Insourcing boom? Not so much

Dec. 18, 2012
Publications in the popular press have noticed that some manufacturers are bringing work back to the U.S. from China and are excited about the implications. But seasoned observers of U.S. foreign trade warn that much of the cheering is misplaced; ...

Publications in the popular press have noticed that some manufacturers are bringing work back to the U.S. from China and are excited about the implications. But seasoned observers of U.S. foreign trade warn that much of the cheering is misplaced; long-term implications are still worrisome.

That is the lesson you can draw from a recent exchange between writers at the Atlantic Monthly and Alan Tonelson, of the US Business & Industry Council. The Atlantic writers gave Tonelson space to respond to their articles online. In contrast to the upbeat statistics they quote, Tonelson says

"...neither (writer) gives their readers the most important information they need to know about domestic industry's current circumstances and future prospects - that virtually no national- or global-level data show that American manufacturing is even continuing its recovery from recession, much less stealing the march on Chinese and other foreign rivals. Indeed, nearly all of the most comprehensive statistics portray U.S. industry as still slipping further down the international ranks."

The Atlantic writers' main gripe with Tonelson's response is that he uses data from a year or so ago. Explains one Atlantic writer, James Fallows, "....people close to the factory-floor realities in both the United States and China told me that changes beginning to be visible now seemed likely to alter those pressures. I wrote the story because people whose track record and judgment about technological trends I have learned to trust, over the years, told me these changes were worth noticing. Since they were talking about shifts that are just getting underway, the early trends they were talking about would not be captured in past manufacturing statistics, even those from 2011."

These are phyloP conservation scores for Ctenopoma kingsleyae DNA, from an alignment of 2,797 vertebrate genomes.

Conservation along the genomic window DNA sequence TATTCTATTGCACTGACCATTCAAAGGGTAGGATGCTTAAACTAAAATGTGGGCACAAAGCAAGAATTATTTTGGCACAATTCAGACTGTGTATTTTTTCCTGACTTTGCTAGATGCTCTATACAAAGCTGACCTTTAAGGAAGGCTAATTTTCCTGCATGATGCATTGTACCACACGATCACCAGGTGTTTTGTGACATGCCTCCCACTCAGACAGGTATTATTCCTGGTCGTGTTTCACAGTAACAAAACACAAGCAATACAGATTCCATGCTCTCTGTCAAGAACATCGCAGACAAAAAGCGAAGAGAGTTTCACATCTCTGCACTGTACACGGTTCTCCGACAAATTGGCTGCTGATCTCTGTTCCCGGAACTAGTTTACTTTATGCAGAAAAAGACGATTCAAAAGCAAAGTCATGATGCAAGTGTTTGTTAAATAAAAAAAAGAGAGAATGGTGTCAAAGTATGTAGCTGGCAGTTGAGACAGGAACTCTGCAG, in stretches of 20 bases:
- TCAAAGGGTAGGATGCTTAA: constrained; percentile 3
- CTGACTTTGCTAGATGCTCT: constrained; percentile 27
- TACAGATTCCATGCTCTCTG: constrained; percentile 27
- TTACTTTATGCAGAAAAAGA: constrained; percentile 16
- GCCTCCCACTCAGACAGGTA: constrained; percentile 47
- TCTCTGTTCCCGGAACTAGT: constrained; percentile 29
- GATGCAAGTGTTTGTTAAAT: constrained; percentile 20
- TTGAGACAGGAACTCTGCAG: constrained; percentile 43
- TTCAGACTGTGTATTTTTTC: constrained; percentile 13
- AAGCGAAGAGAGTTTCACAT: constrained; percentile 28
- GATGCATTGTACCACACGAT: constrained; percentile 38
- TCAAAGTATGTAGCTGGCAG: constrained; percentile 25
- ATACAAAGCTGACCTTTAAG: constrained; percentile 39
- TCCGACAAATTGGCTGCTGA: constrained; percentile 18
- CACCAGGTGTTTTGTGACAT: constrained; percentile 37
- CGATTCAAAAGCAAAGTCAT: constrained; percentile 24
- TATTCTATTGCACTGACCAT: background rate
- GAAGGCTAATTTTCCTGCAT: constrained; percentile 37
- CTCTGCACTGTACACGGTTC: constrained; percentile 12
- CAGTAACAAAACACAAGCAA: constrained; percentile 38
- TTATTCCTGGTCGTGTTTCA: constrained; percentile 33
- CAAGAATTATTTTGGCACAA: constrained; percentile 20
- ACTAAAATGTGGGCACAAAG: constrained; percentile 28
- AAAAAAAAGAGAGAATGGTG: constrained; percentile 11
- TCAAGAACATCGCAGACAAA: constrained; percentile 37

Well, perhaps, but manufacturing trends in place for less than a year could also be a mere blip on the radar screen, not signs of long-term changes in competitiveness.

You can read the original Atlantic Monthly articles here:

http://www.theatlantic.com/magazine/archive/2012/12/the-insourcing-boom/309166/

http://www.theatlantic.com/magazine/archive/2012/12/mr-china-comes-to-america/309160/

Tonelson's reply is here: http://www.theatlantic.com/business/archive/2012/12/alan-tonelson-the-insourcing-boom-that-isnt/266261/

About the Author

Lee Teschler | Editor

Leland was Editor-in-Chief of Machine Design. He has 34 years of Service and holds a B.S. Engineering from the University of Michigan, a B.S. Electrical Engineering from the University of Michigan;, and a MBA from Cleveland State University. Prior to joining Penton, Lee worked as a Communications design engineer for the U.S. Government.

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